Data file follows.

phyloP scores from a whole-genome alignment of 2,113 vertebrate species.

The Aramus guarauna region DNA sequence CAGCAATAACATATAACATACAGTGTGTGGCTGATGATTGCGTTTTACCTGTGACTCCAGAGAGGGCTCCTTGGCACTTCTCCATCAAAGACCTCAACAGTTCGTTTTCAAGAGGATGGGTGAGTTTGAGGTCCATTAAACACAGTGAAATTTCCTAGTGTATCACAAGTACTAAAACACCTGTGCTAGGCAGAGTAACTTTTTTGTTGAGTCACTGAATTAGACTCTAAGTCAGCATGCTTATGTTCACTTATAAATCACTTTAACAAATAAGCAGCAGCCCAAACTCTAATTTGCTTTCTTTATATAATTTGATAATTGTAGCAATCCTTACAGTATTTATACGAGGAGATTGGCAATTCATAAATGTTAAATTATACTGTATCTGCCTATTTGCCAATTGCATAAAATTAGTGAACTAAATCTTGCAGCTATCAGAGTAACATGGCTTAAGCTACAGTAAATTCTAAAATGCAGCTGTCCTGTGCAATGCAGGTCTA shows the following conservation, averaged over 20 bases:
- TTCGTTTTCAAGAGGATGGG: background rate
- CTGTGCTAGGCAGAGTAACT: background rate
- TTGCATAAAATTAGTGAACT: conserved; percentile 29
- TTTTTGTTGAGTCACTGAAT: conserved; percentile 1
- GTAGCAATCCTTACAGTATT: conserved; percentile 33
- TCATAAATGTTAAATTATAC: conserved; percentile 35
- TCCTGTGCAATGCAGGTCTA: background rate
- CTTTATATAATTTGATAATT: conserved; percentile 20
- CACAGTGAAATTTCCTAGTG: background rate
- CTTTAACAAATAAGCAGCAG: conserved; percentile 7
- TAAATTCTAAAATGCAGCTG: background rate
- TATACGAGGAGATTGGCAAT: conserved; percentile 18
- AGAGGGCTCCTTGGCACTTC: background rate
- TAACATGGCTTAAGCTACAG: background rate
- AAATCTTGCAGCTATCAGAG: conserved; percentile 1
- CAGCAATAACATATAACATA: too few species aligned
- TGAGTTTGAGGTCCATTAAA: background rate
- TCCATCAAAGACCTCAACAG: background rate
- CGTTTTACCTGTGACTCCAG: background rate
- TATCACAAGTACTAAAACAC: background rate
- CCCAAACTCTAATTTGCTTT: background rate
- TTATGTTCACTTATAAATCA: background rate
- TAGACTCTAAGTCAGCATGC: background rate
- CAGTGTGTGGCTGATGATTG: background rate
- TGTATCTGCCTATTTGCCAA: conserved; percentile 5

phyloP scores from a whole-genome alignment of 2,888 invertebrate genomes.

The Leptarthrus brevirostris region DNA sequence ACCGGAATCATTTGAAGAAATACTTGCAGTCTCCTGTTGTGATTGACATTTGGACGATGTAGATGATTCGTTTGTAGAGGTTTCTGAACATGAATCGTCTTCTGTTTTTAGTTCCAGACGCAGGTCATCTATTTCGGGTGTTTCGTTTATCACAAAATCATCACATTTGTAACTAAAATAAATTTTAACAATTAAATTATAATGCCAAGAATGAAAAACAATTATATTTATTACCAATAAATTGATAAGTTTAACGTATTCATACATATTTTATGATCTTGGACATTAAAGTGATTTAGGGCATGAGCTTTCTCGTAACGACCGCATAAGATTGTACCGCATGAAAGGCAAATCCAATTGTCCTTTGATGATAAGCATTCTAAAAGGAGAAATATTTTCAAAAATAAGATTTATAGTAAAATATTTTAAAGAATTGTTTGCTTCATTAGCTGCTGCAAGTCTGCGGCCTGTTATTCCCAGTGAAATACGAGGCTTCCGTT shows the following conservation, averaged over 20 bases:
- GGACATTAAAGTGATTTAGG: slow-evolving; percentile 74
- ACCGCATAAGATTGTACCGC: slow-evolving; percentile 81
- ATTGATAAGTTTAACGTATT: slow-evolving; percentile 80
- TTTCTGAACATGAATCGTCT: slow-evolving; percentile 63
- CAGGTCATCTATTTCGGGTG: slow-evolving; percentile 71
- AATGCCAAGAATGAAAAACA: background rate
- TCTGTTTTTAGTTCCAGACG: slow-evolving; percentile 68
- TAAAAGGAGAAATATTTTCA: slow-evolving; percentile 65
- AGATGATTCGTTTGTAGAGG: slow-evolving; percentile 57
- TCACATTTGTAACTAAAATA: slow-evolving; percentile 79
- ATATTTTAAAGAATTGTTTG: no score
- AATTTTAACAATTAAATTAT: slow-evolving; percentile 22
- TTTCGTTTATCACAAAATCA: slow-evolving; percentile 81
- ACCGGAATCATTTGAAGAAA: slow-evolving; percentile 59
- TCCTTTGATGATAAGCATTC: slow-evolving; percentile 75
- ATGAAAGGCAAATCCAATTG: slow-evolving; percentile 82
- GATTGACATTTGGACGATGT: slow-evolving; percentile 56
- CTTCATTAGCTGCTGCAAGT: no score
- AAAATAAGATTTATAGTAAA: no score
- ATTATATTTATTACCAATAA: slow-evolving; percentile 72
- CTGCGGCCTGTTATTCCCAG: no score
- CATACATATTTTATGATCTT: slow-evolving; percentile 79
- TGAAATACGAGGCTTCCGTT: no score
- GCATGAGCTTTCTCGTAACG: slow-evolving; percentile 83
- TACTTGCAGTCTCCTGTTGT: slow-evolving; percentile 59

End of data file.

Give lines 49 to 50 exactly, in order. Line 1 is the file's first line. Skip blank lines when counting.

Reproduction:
- ATTATATTTATTACCAATAA: slow-evolving; percentile 72
- CTGCGGCCTGTTATTCCCAG: no score